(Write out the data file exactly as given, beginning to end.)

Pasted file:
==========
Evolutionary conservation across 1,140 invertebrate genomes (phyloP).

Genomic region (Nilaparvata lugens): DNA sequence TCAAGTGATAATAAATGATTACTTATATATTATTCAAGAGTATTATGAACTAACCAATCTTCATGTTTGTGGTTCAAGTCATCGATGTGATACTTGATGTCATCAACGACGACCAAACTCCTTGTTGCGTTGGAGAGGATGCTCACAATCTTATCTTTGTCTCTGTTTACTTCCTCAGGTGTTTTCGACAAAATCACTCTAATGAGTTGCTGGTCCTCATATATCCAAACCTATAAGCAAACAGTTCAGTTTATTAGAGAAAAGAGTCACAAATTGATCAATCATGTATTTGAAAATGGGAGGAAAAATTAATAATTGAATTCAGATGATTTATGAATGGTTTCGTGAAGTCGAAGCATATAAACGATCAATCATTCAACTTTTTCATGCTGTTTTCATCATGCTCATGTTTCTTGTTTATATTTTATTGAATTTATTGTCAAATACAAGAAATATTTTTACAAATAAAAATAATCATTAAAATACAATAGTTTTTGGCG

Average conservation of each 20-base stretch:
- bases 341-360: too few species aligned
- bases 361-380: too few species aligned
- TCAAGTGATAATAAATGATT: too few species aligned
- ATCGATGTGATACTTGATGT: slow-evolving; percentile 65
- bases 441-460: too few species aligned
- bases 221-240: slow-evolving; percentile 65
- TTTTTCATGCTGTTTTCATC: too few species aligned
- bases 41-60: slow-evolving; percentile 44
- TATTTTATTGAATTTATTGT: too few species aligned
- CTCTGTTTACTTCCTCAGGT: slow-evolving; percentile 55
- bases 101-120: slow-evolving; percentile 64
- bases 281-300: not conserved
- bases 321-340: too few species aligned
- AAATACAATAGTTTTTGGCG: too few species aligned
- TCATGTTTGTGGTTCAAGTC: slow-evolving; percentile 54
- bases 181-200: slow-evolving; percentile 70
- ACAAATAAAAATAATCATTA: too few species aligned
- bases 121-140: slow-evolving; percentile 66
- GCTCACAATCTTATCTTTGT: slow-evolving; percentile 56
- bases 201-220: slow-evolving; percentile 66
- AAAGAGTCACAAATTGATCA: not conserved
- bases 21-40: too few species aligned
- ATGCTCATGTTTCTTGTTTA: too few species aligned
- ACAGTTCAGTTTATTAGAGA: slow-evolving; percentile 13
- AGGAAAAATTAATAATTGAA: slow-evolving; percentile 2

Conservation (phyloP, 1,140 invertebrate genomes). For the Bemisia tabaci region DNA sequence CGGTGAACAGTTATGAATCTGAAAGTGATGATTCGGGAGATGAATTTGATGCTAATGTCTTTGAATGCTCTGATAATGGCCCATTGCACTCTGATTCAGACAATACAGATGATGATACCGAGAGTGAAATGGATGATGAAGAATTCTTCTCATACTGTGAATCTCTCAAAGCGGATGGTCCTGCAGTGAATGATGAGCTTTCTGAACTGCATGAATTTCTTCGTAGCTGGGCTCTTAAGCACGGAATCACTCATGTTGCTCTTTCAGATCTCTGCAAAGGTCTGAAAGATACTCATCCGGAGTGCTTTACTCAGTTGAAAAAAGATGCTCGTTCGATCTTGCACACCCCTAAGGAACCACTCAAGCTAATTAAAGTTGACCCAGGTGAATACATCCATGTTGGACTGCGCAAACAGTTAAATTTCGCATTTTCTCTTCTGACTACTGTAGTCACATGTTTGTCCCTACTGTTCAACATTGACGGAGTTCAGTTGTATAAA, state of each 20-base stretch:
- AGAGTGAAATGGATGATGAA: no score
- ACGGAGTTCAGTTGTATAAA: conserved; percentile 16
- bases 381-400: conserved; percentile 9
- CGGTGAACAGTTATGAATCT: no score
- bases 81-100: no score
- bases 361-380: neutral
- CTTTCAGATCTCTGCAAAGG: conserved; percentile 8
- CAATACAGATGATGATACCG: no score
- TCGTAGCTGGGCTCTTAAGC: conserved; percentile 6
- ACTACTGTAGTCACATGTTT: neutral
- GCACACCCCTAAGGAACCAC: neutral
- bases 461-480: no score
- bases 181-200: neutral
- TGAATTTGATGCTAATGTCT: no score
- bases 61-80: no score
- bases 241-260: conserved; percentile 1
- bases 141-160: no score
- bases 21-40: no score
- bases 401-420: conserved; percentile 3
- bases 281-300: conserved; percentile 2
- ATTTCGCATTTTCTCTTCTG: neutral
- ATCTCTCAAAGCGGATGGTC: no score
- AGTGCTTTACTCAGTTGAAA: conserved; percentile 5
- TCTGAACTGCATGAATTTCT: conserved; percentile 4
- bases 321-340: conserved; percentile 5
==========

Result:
Evolutionary conservation across 1,140 invertebrate genomes (phyloP).

Genomic region (Nilaparvata lugens): DNA sequence TCAAGTGATAATAAATGATTACTTATATATTATTCAAGAGTATTATGAACTAACCAATCTTCATGTTTGTGGTTCAAGTCATCGATGTGATACTTGATGTCATCAACGACGACCAAACTCCTTGTTGCGTTGGAGAGGATGCTCACAATCTTATCTTTGTCTCTGTTTACTTCCTCAGGTGTTTTCGACAAAATCACTCTAATGAGTTGCTGGTCCTCATATATCCAAACCTATAAGCAAACAGTTCAGTTTATTAGAGAAAAGAGTCACAAATTGATCAATCATGTATTTGAAAATGGGAGGAAAAATTAATAATTGAATTCAGATGATTTATGAATGGTTTCGTGAAGTCGAAGCATATAAACGATCAATCATTCAACTTTTTCATGCTGTTTTCATCATGCTCATGTTTCTTGTTTATATTTTATTGAATTTATTGTCAAATACAAGAAATATTTTTACAAATAAAAATAATCATTAAAATACAATAGTTTTTGGCG

Average conservation of each 20-base stretch:
- bases 341-360: too few species aligned
- bases 361-380: too few species aligned
- TCAAGTGATAATAAATGATT: too few species aligned
- ATCGATGTGATACTTGATGT: slow-evolving; percentile 65
- bases 441-460: too few species aligned
- bases 221-240: slow-evolving; percentile 65
- TTTTTCATGCTGTTTTCATC: too few species aligned
- bases 41-60: slow-evolving; percentile 44
- TATTTTATTGAATTTATTGT: too few species aligned
- CTCTGTTTACTTCCTCAGGT: slow-evolving; percentile 55
- bases 101-120: slow-evolving; percentile 64
- bases 281-300: not conserved
- bases 321-340: too few species aligned
- AAATACAATAGTTTTTGGCG: too few species aligned
- TCATGTTTGTGGTTCAAGTC: slow-evolving; percentile 54
- bases 181-200: slow-evolving; percentile 70
- ACAAATAAAAATAATCATTA: too few species aligned
- bases 121-140: slow-evolving; percentile 66
- GCTCACAATCTTATCTTTGT: slow-evolving; percentile 56
- bases 201-220: slow-evolving; percentile 66
- AAAGAGTCACAAATTGATCA: not conserved
- bases 21-40: too few species aligned
- ATGCTCATGTTTCTTGTTTA: too few species aligned
- ACAGTTCAGTTTATTAGAGA: slow-evolving; percentile 13
- AGGAAAAATTAATAATTGAA: slow-evolving; percentile 2

Conservation (phyloP, 1,140 invertebrate genomes). For the Bemisia tabaci region DNA sequence CGGTGAACAGTTATGAATCTGAAAGTGATGATTCGGGAGATGAATTTGATGCTAATGTCTTTGAATGCTCTGATAATGGCCCATTGCACTCTGATTCAGACAATACAGATGATGATACCGAGAGTGAAATGGATGATGAAGAATTCTTCTCATACTGTGAATCTCTCAAAGCGGATGGTCCTGCAGTGAATGATGAGCTTTCTGAACTGCATGAATTTCTTCGTAGCTGGGCTCTTAAGCACGGAATCACTCATGTTGCTCTTTCAGATCTCTGCAAAGGTCTGAAAGATACTCATCCGGAGTGCTTTACTCAGTTGAAAAAAGATGCTCGTTCGATCTTGCACACCCCTAAGGAACCACTCAAGCTAATTAAAGTTGACCCAGGTGAATACATCCATGTTGGACTGCGCAAACAGTTAAATTTCGCATTTTCTCTTCTGACTACTGTAGTCACATGTTTGTCCCTACTGTTCAACATTGACGGAGTTCAGTTGTATAAA, state of each 20-base stretch:
- AGAGTGAAATGGATGATGAA: no score
- ACGGAGTTCAGTTGTATAAA: conserved; percentile 16
- bases 381-400: conserved; percentile 9
- CGGTGAACAGTTATGAATCT: no score
- bases 81-100: no score
- bases 361-380: neutral
- CTTTCAGATCTCTGCAAAGG: conserved; percentile 8
- CAATACAGATGATGATACCG: no score
- TCGTAGCTGGGCTCTTAAGC: conserved; percentile 6
- ACTACTGTAGTCACATGTTT: neutral
- GCACACCCCTAAGGAACCAC: neutral
- bases 461-480: no score
- bases 181-200: neutral
- TGAATTTGATGCTAATGTCT: no score
- bases 61-80: no score
- bases 241-260: conserved; percentile 1
- bases 141-160: no score
- bases 21-40: no score
- bases 401-420: conserved; percentile 3
- bases 281-300: conserved; percentile 2
- ATTTCGCATTTTCTCTTCTG: neutral
- ATCTCTCAAAGCGGATGGTC: no score
- AGTGCTTTACTCAGTTGAAA: conserved; percentile 5
- TCTGAACTGCATGAATTTCT: conserved; percentile 4
- bases 321-340: conserved; percentile 5